My back-of-the-envelope calculation indicates that the Holland-Zeeland area would see as much as $300 million* returned to the local economy^ EACH YEAR if every two-car household became a one-car household.

To put that in perspective, the City of Holland is currently trying to raise $2.1 million to repair the DeZwaan windmill. Cleaning up Lake Macatawa is expected to cost $12 million. We could do both of those projects in January, then build the equivalent of the entire lauded Portland bicycle system by June with that kind of savings.

(According to Elly Blue’s Dinner and Bikes presentation, this system cost $65 million to implement – and that over the course of over 20 years. In Grand Rapids, bike infrastructure has been costing about $10,000 per mile.)

Yes, I know that’s not how it really works. But it serves to illustrate just what an insane amount money we’re talking about here, even with necessarily imprecise numbers. And it doesn’t take into account savings due to:

  • decreased health care costs as a result improved health due to more active transportation
  • decreased health care costs as a result of fewer motor vehicle collisions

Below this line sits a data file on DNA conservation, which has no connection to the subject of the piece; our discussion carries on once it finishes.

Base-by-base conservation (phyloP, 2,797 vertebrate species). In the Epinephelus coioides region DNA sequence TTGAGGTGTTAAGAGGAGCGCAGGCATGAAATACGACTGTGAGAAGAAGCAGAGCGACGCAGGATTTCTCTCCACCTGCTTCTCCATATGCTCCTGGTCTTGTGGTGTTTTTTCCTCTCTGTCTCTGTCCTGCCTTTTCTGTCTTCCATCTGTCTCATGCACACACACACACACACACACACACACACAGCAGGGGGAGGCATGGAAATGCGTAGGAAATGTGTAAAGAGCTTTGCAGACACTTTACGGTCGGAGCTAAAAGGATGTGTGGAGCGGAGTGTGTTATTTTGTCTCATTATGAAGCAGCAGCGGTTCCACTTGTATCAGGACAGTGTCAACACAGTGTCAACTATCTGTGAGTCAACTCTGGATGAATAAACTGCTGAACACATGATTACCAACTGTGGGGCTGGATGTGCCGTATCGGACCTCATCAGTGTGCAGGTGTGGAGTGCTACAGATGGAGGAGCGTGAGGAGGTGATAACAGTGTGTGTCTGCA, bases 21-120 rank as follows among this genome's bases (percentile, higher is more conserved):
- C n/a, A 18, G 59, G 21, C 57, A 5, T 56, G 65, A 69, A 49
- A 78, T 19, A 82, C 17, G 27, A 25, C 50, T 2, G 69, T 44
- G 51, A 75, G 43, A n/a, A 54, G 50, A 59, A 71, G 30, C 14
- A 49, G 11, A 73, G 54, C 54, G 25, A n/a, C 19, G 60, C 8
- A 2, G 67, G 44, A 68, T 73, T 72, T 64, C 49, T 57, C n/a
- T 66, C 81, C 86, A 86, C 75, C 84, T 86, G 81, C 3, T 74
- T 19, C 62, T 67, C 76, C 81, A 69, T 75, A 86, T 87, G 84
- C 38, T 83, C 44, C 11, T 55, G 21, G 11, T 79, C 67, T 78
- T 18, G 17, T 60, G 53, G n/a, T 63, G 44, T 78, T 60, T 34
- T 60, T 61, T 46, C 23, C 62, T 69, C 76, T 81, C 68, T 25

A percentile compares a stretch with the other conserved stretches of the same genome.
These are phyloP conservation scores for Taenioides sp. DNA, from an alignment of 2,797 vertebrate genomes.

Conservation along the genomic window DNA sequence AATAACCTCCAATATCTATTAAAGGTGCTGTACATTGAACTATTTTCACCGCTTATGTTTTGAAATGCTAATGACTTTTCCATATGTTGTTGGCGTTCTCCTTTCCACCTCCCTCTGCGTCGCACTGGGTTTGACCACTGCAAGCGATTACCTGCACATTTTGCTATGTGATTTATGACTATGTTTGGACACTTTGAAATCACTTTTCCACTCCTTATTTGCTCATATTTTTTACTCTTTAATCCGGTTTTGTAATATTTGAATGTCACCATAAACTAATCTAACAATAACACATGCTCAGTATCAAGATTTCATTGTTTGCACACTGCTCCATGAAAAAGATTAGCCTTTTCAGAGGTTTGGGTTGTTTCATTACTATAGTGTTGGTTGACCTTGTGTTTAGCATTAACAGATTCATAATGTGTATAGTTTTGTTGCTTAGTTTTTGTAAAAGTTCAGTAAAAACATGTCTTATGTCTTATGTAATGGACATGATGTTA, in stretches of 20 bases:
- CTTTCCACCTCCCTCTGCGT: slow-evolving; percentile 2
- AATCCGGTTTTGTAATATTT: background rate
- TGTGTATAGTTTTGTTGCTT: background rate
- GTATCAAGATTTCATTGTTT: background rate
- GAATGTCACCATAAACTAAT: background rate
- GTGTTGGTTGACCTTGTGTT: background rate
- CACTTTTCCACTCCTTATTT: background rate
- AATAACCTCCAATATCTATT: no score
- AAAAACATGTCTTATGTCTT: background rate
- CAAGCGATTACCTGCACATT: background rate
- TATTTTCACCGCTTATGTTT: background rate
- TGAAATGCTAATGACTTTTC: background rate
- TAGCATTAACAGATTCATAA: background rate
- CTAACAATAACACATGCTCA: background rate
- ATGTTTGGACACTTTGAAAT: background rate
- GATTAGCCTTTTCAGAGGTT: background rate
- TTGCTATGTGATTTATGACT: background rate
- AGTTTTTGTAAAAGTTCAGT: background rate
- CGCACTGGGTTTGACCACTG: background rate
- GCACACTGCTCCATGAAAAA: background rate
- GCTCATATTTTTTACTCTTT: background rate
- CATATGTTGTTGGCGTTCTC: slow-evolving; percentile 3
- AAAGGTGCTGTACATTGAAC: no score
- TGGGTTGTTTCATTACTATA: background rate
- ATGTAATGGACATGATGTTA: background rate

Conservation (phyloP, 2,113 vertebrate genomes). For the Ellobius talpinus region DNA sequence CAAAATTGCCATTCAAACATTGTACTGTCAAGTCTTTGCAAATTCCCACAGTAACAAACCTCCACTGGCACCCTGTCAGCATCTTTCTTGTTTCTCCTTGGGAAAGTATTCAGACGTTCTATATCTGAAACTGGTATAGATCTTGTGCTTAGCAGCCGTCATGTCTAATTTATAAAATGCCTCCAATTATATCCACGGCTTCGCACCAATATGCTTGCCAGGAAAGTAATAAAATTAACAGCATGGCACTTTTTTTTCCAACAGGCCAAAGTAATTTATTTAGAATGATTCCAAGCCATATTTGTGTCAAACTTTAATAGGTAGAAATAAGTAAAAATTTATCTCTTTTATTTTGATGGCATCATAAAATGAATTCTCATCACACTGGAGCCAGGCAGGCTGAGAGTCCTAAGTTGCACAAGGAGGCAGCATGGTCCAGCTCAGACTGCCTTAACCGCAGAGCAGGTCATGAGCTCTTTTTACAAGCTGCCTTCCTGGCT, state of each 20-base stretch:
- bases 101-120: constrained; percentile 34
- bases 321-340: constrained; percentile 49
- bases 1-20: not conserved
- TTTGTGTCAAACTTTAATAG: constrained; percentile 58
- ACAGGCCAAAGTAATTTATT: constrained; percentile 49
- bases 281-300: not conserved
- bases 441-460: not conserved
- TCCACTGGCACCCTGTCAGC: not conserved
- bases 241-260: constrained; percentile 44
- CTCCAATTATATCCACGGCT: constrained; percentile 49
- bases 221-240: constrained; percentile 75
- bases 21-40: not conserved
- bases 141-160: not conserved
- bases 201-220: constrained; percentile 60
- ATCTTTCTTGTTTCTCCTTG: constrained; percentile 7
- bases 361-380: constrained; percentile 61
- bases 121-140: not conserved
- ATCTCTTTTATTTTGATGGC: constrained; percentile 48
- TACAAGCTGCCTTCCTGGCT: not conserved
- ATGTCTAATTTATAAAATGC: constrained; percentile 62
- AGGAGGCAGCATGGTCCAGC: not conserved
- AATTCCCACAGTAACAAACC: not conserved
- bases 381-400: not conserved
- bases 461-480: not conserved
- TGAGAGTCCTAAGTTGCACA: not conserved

• decreased infrastructure costs as a result of fewer traffic lanes needed

Now, it’s true that there would also be costs to owning and maintaining fewer cars. Oil change shops, car dealerships, and repair shops would suffer; some would go out of business. And because some sort of transportation would still be required – bus, bike, or feet – a certain amount of savings would be offset by these costs. The net gain is still mind-blowing.

The question is, what would it take to get there? And what are our biggest barriers? Logistics? Politics? Culture?

What do you think? Would it be worth it to you to shoot the moon and go for crazy?

After I finished writing this, I asked that the good folks over at the Strong Towns Netowrk check my numbers, and they steered to a series that Elly Blue (yes, of Dinner and Bikes!) wrote on the very same topic. You can find the first installment HERE – I recommend it highly. And last month, Copenhagenize did a similar breakdown for the city of Seattle.

*The average household size in Michigan is 2.51 people. The population of the Holland metropolitan area (the cities of Holland and Zeeland, Holland Charter Township, Park Township, Laketown Township, and Zeeland Township) is around 108,000. This means there are about 42,835 households in our area. As of 2007, a statistically average household owns 1.9 vehicles, so I rounded up to two. So at two cars per household, that’s about 85,670 vehicles at $7,000 each.

Speaking Up

Love? Pshhh. All you need is PARKING.
Click image for credit.

Speaking up kind of sucks.